When the NBA champion Golden State Warriors visited the White House recently, President Obama trolled the team with an amusingly misleading shout-out to his own hometown Chicago Bulls. Obama said it was rare to address a player from the greatest team in NBA history, and then revealed that he was talking about Warriors coach Steve Kerr, who of course played for the famously dominant 1995-96 Bulls – commonly viewed as the best NBA team of all time.
It was a funny joke that any NBA fan could appreciate, but it also made those of us who want to see that Bulls team’s 72-win record stand wonder whether the comment might be outdated in a number of months. Indeed, heading out of the All-Star break it’s looking more and more like this year’s Warriors are going to have a chance to pass the 72-win threshold – possibly even by a few games. It almost sounds blasphemous to say it, but the Warriors’ dominance this season has been difficult to deny.
Looking purely at the record, Golden State is 48-4 coming out of the break. That’s good for an absurd .923 winning percentage, and if that pace continues over the remaining 30 games the Warriors are only going to lose two or three more times. That would result in a record of either 75-7 or 76-6, either of which would have sounded just about impossible before the season started.
The actual dominance at the core of this record is difficult to describe, but is immediately apparent when one watches them on the court. The best comparison to the ’96 Bulls in a single number might be the point differential Golden State has managed to achieve. For perspective on both teams’ greatness, the top team in differential three seasons ago was Oklahoma City with +9.2; two seasons ago it was the Spurs with +7.7; and last season it was the Warriors with +10.1. By contrast, the ’96 Bulls managed a differential of +12.3, which seems almost crazy by modern standards (and standards in the ’90s for that matter). So far this season, the Warriors are at +12.5 (though interestingly enough the Spurs are even better at +13.3).
But perhaps more than any statistic or specific indication, it’s the shifting tone of those in and around the league that most clearly indicates that the Warriors are making a real run at this. Watching sports show hosts or listening to NBA podcasts over the past few months, one will have heard an almost universal shift in attitude toward the question of the 72-win record. When the Warriors were 10-0 most talking heads treated discussion of the record as inappropriate. When they were 20-0 it felt as if NBA types were ready to allow such conversation, but not to predict a real run at the record. But by now it’s hard to find a noteworthy NBA analyst who doesn’t think the Warriors are at least the best team since the ’96 Bulls and that they could indeed break the record. Maybe even more significantly, Spurs coach Gregg Popovich recently said the Warriors’ brand of basketball is so good that he’s envious (and would buy a ticket to watch them play). Pop isn’t exactly one for lavish praise.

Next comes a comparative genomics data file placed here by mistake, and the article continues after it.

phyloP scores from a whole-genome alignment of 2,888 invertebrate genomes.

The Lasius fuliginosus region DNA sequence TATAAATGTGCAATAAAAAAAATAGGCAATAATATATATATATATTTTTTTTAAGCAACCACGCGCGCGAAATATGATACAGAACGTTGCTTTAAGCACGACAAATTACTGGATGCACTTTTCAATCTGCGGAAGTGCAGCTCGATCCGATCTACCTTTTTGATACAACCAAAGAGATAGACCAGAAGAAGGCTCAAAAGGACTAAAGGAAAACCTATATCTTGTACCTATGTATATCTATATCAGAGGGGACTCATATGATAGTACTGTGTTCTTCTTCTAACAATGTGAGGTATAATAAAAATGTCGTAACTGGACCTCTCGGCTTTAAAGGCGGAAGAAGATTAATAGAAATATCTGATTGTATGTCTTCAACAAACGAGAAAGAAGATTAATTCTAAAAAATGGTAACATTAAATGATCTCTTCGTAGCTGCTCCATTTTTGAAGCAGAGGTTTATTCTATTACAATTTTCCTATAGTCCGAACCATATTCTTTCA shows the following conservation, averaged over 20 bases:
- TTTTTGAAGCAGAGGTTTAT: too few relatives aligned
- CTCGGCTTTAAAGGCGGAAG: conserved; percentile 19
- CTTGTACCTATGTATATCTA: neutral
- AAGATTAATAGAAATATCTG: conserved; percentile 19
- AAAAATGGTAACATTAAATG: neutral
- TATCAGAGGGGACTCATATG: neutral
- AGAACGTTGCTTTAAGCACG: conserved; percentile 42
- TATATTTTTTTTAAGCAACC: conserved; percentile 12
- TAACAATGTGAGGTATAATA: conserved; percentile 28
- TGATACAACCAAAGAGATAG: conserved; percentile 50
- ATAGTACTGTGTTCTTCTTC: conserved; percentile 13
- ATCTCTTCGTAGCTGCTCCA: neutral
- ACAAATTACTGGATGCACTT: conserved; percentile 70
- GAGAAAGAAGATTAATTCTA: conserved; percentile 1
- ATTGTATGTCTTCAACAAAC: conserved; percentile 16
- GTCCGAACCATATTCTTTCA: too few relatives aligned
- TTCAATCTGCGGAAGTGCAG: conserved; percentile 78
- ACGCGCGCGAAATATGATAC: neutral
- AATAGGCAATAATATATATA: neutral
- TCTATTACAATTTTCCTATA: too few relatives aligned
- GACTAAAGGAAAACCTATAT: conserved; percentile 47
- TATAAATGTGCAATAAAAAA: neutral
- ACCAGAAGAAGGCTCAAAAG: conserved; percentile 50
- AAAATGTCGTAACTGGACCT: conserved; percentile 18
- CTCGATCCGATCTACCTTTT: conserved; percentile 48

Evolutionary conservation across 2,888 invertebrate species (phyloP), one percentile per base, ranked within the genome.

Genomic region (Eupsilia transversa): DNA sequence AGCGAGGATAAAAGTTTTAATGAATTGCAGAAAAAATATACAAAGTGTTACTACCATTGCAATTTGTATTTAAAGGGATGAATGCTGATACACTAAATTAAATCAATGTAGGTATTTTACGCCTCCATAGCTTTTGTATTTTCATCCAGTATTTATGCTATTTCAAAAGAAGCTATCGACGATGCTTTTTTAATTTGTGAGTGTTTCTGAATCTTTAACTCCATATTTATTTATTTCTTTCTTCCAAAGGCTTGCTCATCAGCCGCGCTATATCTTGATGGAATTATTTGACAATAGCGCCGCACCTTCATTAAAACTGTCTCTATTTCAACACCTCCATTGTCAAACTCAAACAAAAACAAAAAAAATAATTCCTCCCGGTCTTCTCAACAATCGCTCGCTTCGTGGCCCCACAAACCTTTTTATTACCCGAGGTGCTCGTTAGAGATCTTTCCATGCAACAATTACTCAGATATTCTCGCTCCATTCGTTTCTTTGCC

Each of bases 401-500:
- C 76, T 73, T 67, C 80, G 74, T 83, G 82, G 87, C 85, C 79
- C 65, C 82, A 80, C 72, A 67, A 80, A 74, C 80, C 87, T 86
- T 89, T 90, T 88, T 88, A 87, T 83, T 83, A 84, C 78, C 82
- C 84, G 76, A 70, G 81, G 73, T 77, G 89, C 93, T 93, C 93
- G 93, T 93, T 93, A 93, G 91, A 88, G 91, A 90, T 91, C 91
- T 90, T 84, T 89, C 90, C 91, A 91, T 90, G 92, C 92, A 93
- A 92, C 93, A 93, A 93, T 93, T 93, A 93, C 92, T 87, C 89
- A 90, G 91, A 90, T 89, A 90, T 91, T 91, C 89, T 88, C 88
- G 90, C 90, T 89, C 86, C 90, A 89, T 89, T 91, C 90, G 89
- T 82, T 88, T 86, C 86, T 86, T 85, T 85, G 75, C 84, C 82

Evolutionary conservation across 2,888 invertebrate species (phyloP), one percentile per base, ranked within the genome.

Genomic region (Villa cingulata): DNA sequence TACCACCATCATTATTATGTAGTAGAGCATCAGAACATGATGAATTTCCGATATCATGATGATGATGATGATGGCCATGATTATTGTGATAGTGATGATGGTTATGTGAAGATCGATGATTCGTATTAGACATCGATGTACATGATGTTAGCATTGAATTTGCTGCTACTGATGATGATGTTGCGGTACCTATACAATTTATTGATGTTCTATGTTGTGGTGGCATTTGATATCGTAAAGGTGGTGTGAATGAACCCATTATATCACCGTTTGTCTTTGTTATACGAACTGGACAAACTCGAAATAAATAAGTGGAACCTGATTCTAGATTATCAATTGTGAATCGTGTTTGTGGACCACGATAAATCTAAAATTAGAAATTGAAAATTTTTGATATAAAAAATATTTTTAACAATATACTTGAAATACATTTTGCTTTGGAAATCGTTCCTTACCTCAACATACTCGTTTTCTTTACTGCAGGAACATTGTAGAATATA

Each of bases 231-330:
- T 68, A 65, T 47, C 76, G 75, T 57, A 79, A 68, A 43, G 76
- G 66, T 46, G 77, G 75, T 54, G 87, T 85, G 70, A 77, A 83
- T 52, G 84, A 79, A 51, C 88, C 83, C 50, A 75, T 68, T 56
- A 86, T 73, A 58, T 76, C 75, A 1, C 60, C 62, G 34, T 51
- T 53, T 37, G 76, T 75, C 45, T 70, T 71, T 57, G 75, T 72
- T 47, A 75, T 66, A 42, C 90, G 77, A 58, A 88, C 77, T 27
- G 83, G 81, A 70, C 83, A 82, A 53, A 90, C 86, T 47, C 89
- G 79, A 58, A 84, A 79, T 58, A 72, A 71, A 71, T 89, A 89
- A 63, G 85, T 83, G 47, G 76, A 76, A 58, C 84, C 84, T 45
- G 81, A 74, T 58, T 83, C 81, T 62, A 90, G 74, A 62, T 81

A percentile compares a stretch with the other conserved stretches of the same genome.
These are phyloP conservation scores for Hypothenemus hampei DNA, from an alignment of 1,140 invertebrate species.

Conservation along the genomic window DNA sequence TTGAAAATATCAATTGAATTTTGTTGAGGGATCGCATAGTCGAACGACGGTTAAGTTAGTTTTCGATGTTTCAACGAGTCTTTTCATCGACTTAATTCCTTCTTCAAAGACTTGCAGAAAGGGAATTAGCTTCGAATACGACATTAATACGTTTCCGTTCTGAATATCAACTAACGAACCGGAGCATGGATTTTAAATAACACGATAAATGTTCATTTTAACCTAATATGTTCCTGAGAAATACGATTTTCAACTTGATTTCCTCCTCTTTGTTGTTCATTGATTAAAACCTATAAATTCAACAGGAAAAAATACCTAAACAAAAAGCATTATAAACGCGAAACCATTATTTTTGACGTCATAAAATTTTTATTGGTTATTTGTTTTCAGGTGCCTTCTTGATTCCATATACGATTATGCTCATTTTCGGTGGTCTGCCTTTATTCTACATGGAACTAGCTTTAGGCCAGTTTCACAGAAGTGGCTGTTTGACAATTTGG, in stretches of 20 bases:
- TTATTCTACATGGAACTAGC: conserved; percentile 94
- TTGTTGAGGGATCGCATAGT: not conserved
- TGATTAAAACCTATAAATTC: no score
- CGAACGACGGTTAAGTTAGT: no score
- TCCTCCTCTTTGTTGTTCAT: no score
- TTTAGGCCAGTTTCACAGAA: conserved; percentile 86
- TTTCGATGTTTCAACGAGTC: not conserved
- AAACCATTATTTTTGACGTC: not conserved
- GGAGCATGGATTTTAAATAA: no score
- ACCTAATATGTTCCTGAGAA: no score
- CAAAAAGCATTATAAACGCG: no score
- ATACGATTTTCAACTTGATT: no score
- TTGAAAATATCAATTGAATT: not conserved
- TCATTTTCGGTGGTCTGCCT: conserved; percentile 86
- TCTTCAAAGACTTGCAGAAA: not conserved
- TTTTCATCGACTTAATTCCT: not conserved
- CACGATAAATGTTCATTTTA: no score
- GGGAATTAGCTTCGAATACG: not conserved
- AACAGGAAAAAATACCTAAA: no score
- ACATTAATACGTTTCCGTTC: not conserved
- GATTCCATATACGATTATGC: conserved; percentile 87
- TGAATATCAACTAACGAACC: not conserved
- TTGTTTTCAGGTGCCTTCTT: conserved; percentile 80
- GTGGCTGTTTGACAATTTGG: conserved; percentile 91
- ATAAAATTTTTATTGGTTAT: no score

Yet it’s Pop, in part, that makes caution appropriate despite the Warriors’ blistering pace. Looking at the Warriors’ upcoming schedule, there are still some pretty significant hurdles that remain, including three more games against the Popovich’s Spurs. As mentioned, the Spurs actually have a better point differential on the season, and despite the fact that the Warriors blew them out in their only match-up thus far, three games out of 30 remaining against the most statistically dominant team is a tall order. Coach Pop appears to be somewhat in awe of Golden State, but you can rest assured he’s cooking up ways to beat them. The only concern may be that he might not reveal these ways until the postseason.
The Warriors’ schedule presents additional challenges as well. For one thing, they also have to play Oklahoma City two more times after the Thunder gave them a very close challenge just before the All-Star break. They’re also about to embark on a six-game road trip that includes two back-to-backs, not unlike the early season road trip that led to their first loss.
All things considered, it’s starting to seem inevitable that the record will receive a legitimate challenge. But while the Warriors are on an ominous pace, they’re not at 73 yet, and they’ve got their work cut out for them if they want to get there. And for Bulls fans, as troublesome as it is to watch a team getting close, there’s one fun thing about all this: if these Warriors don’t break the record, it may be that no one can.
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